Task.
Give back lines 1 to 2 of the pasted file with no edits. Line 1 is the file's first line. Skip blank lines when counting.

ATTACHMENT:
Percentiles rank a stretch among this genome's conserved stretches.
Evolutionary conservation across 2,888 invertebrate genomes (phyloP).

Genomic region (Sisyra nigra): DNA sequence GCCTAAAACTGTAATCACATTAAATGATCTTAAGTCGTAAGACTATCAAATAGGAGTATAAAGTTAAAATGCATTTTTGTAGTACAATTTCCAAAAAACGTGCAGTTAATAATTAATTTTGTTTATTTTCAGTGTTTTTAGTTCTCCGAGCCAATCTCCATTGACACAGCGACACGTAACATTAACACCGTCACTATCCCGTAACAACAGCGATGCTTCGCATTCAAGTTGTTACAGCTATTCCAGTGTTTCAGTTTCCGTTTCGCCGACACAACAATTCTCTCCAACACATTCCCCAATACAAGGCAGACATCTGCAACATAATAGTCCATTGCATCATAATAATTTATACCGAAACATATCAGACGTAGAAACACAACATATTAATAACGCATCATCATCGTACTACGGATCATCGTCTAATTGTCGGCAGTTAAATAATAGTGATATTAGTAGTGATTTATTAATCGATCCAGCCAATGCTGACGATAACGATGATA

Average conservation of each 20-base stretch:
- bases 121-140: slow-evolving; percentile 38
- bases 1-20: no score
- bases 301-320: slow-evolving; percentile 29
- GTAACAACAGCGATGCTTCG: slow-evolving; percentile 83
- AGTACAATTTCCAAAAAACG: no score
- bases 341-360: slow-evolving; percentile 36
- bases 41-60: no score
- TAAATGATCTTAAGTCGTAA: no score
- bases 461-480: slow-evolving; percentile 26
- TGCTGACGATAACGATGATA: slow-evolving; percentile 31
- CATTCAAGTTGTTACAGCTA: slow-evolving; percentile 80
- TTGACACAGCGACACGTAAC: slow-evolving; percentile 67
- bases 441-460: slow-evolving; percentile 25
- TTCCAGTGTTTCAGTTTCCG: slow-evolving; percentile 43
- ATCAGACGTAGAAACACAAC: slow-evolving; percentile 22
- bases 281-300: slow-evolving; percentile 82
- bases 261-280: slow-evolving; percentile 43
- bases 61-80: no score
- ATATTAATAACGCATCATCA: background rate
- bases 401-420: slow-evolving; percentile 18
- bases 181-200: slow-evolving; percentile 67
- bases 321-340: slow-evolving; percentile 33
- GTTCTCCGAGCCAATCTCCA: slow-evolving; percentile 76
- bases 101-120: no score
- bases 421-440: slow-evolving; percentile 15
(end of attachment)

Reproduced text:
Percentiles rank a stretch among this genome's conserved stretches.
Evolutionary conservation across 2,888 invertebrate genomes (phyloP).